Now that long-wear lacquers and gel polishes are here to stay, nail care professionals are seeking healthier, less damaging methods to easily remove product from clients’ nails. Moreover, nail care brands are increasingly creating removal techniques that won’t damage nails and skin, like the use of pure acetone, scraping, or filing can.
Modern removal options now range from steamers to peel-off base coats, and top coats that guarantee gel removal in five minutes, but one of the most innovative removal techniques on the market currently is “steaming.”
Invented by manicurist Katie Cazorla, owner of The Painted Nail salon in Hollywood, the steam technique involves using a small sauna-like machine that doesn’t really steam polish off the nails, but heats and mists nails with a specially formulated acetone solution. These new removal products like The Painted Nail’s Steam Off and Gel II’s Steam Gel-Polish Removal System are on the rise and are quickly becoming the norm for polish removal options.
How does it work?
The steam removal system works so well because it uses heat to speed up the removal process. Solvent removers like acetone dissolve quicker when they are heated by as little as 10°F. Heating the remover accelerates the removal process and forces the product to peel away from the nail faster. This reduces the amount of damage that can occur when utilizing the regular soaking method, then scraping or filing off the remaining product.
When using the steam removal method, first pour a small amount of remover in the cup inside the unit and turn it on. The unit will heat up and then beep when it’s ready.
Next, insert your client’s fingertips into the holes, position their hands to rest on top of the unit, and let the steam work. Make sure your clients’ hands conform to the contour of the machine, and their fingers are relaxed inside the unit to ensure they are getting maximum coverage over all nails.
Finally, once the timer sounds, remove the client’s hands from the unit and remove any remaining product by wiping, brushing, or flaking away using an orangewood stick. You will notice that the client’s nails and fingertips aren’t white and dried out as with soaking.
The steam remover method can be used to remove traditional polish, gel polish, acrylic nails, or gel extensions. Most regular polishes dissolve in about five minutes, and gel polishes and acrylics break down in 10 minutes or less, depending on the thickness.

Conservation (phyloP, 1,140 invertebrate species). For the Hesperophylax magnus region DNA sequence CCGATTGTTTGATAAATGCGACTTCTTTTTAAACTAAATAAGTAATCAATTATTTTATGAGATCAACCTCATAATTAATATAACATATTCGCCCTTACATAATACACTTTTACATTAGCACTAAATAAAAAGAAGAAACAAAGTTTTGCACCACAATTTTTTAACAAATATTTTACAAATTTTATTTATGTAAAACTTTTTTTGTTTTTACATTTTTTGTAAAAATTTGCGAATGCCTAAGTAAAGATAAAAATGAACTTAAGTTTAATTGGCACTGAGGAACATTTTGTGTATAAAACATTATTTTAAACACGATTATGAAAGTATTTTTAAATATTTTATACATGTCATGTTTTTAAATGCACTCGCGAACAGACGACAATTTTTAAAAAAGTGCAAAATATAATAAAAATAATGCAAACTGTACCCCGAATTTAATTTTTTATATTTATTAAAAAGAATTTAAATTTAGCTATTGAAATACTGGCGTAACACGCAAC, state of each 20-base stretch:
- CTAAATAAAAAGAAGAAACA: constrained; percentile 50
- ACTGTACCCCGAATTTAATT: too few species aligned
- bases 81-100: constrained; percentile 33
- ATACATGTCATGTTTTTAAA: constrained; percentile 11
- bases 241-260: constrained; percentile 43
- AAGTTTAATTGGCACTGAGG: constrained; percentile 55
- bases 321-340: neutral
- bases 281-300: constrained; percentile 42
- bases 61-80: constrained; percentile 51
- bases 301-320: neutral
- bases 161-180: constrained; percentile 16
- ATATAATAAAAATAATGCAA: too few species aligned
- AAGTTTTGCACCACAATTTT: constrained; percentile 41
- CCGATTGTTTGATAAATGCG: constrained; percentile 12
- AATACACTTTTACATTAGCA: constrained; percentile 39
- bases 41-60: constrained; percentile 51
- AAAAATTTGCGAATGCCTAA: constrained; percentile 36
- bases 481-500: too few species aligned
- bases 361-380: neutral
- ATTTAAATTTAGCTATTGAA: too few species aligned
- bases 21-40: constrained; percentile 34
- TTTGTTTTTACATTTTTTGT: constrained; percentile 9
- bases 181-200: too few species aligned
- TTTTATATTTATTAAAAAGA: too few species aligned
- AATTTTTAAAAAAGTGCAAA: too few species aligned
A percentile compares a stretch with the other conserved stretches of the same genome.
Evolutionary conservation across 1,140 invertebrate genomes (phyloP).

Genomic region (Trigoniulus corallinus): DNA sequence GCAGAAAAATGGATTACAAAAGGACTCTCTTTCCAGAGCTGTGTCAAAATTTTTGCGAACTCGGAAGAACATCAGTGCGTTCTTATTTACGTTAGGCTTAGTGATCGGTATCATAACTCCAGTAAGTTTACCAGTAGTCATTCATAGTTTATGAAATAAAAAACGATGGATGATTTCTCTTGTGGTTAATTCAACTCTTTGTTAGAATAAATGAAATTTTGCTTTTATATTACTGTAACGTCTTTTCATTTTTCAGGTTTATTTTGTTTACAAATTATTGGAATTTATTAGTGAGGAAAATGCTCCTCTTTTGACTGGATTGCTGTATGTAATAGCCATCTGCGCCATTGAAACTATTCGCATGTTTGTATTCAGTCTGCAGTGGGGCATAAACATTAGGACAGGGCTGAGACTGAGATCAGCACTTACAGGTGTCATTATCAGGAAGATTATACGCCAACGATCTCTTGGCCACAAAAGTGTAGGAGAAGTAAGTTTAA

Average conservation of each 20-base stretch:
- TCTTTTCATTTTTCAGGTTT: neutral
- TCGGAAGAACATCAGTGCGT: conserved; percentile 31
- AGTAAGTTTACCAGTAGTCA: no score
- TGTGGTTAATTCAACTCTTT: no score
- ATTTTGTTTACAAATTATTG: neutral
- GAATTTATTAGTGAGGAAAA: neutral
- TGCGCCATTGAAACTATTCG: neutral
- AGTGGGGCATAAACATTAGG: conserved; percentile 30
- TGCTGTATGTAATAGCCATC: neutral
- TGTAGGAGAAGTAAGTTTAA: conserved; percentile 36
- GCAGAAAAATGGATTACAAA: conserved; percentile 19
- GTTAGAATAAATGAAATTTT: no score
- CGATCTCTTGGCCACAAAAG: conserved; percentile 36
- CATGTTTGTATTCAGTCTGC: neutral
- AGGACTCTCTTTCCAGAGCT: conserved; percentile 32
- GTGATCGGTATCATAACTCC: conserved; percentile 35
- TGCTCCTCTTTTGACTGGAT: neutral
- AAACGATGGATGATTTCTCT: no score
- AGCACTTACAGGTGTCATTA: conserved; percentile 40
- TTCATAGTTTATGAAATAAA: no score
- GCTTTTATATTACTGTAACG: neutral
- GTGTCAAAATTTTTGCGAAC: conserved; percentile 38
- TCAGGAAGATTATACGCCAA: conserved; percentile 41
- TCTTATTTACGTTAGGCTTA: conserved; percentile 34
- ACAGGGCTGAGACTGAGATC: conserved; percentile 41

If you have trouble steaming the product off, simply steam for another short cycle until the nail product you are removing simply falls off. By doing so, you avoid scraping, buffing, or filing off any additional product, thus preserving the health of the nail.
Although it may vary depending on the manufacturer, the system is sold as a kit that includes the steamer unit and a specially formulated remover—which in most cases is a pure acetone-based product with moisturizers, vitamins, and conditioning agents added.
Steam units are lightweight and easily portable, and they are easy to clean and sanitize. You can even use some machines for warm oil manicures. The steamer unit is also great for removing adhesives, iridescent paper, nail coverings and even stubborn glitter polishes!
Other removal techniques to watch
It’s worth mentioning that although steam has stolen the show, CND recently introduced the Xpress5 Top Coat, which enables CND Shellac to melt away in five minutes versus the customary 20 minutes.
These new techniques are awesome for clients and professionals all around!
Photo: Shutterstock Margostock
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Tiffani Douglas is an author, speaker, beauty-marketing consultant and licensed nail technician with over 20 years experience in the beauty industry.
A graduate of the University of Kentucky, Tiffani worked her way through college as a manicurist to obtain a Bachelor of Arts degree in Journalism, with a concentration in strategic marketing. After college, she went on to work in corporate America as a marketing and media maven, but ever passionate about the beauty industry, she founded her own mobile spa.
During that time she also began consulting other beauty professionals in the areas of marketing and branding, which sparked an idea to write two e-books, Social Media Marketing: A Guide for Beauty Professionals and Are You a True Beauty Professional– 7 Practical Steps to Being More Professional, Upgrading Your Business and Increasing Your Revenue. She recently released her first published book, Straight Outta Beauty School - 10 Things You Need to Know and Do After You Graduate.
Tiffani resides in Dallas, Texas where she continues to inspire beauty pros young and old by offering them the tools they need to grow personally and professionally.
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